Academics believe the uprisings in countries like Tunisia or Egypt was against oppression. “In Muslim world, most of the regimes are pro-United States and installed by the US. The despotic governments fight their existence by selling to the US that they are the containers of fundamentalists in their countries. Now it seems that the increasing oppression has made the people restive and are no longer ready to tolerate it,” said Dr Sheikh Showket Hussain, who teaches Law at the University of Kashmir.
He said: “We don’t know where the uprisings will lead the people ultimately. That remains to be seen as the pro-West elements may try to hijack this anti-West sentiment. So we need to wait and watch whether the dominant sentiment will win or there will be new pro-US regimes installed which may not be as notorious as the present ones.”
Professor Sidiq Wahid, the vice-chancellor of the Islamic University of Science and Technology at Awantipora, feels that the Tunisia and Egypt uprisings are an alert for everyone. “I think it is an alert for all of us on the importance of democratic norms,” he said. “It is also an alert on the importance of civil justices for youth. If you notice that in Tunisia and Egypt, it is mostly the youth who are on the streets.”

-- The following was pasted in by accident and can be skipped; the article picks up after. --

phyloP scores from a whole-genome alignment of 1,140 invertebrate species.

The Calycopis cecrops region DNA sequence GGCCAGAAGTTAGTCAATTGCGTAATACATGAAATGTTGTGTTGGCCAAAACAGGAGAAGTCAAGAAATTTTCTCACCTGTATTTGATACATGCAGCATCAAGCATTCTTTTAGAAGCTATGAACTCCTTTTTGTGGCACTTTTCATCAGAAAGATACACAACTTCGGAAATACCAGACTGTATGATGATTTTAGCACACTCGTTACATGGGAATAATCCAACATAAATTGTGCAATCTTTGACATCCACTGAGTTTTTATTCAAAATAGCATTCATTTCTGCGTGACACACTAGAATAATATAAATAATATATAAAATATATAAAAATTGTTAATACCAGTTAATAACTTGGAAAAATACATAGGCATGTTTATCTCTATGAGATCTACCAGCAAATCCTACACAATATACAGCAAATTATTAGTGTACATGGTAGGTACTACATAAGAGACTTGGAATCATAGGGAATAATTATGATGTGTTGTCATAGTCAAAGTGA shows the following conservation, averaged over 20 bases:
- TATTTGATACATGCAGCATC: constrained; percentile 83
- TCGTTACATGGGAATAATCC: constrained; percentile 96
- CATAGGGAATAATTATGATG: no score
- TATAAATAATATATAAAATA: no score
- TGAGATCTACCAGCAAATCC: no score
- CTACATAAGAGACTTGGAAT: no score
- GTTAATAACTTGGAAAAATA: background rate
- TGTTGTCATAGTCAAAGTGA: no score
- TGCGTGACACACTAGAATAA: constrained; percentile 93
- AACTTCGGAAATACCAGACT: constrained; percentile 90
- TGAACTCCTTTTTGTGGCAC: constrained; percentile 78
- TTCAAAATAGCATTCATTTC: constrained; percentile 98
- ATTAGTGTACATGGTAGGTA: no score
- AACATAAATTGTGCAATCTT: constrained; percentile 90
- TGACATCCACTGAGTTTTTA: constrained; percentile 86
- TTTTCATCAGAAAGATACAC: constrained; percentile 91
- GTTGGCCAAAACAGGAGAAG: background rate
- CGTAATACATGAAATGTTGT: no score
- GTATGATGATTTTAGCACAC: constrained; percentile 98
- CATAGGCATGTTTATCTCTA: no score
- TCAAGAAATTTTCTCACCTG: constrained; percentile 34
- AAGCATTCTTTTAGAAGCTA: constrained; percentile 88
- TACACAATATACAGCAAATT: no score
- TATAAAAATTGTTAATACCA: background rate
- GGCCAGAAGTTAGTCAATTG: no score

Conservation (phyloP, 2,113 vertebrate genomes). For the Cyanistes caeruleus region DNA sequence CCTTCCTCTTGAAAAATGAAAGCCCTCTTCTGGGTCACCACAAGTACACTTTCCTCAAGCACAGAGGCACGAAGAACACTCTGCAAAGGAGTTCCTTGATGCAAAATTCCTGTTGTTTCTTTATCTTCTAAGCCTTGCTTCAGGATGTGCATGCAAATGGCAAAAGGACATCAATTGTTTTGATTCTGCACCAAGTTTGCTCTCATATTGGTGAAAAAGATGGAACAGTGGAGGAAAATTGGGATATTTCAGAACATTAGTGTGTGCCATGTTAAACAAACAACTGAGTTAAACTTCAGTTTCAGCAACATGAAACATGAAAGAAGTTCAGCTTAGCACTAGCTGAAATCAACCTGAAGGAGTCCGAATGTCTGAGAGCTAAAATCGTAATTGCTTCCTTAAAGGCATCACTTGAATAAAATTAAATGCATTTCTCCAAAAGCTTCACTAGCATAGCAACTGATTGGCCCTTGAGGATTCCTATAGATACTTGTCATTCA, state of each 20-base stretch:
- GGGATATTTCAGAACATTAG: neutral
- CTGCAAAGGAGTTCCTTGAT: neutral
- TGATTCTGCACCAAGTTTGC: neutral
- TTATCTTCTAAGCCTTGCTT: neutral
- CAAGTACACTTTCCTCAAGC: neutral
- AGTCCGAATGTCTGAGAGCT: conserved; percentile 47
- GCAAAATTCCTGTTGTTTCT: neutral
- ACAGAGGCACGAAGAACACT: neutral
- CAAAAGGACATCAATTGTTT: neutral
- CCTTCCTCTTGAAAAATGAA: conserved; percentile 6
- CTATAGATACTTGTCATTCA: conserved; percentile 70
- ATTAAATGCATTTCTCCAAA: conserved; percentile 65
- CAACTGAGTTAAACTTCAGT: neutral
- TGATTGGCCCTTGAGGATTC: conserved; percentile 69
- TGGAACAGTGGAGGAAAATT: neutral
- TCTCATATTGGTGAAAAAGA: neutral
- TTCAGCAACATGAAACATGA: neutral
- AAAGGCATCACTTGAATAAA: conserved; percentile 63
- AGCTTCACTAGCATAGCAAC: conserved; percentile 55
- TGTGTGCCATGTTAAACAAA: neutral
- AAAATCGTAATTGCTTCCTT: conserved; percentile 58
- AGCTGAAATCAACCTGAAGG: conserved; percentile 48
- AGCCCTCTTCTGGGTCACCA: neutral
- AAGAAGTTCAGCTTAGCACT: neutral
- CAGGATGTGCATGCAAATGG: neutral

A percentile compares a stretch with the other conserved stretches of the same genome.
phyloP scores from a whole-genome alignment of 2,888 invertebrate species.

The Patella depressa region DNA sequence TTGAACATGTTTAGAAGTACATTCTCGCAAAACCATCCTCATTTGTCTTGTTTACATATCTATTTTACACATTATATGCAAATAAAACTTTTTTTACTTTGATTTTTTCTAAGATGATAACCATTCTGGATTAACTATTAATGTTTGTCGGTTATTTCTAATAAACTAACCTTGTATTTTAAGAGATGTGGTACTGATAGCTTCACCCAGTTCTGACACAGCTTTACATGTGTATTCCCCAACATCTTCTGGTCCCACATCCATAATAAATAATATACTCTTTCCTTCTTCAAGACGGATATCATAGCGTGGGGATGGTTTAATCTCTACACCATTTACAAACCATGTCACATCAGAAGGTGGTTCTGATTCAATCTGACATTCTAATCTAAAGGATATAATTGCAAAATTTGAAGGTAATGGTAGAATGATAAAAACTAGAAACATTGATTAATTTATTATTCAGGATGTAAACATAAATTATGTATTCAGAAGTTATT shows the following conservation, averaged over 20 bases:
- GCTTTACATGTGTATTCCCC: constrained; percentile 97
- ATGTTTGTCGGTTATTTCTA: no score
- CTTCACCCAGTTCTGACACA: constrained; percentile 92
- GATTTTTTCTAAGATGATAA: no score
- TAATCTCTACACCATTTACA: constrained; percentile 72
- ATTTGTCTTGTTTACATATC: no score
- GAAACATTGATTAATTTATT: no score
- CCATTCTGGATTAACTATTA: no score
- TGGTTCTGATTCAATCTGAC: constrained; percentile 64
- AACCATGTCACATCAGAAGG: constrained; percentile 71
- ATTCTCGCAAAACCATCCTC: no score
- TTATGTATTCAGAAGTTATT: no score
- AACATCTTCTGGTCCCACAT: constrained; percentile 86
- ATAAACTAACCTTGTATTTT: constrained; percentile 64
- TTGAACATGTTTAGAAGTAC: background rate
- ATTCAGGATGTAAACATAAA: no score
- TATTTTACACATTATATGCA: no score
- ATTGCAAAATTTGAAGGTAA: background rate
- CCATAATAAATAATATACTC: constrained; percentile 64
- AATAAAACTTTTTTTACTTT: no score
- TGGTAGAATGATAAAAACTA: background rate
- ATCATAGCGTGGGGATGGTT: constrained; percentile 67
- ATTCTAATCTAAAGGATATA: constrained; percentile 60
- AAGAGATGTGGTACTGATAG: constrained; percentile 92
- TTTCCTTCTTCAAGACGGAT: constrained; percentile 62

Political analysts feel there were many factors responsible for the crisis in Tunisia and Egypt.
“The first thing is that no particular ideology is actually the motivating factor as far as these protests are concerned,” says Prof Gul Muhammad Wani, who teaches Political Science at the University of Kashmir. “In other words, we can say that no particular ideology is driving the uprisings in the Arab World. There are elements of everything available. There is what we call pro-democracy elements; there are anti-globalization elements, radical Islamic elements and so on. So if you take all these elements together, they give us a sense of what is happening on ground. But no particular ideology is essentially at the centre-stage of the protests.”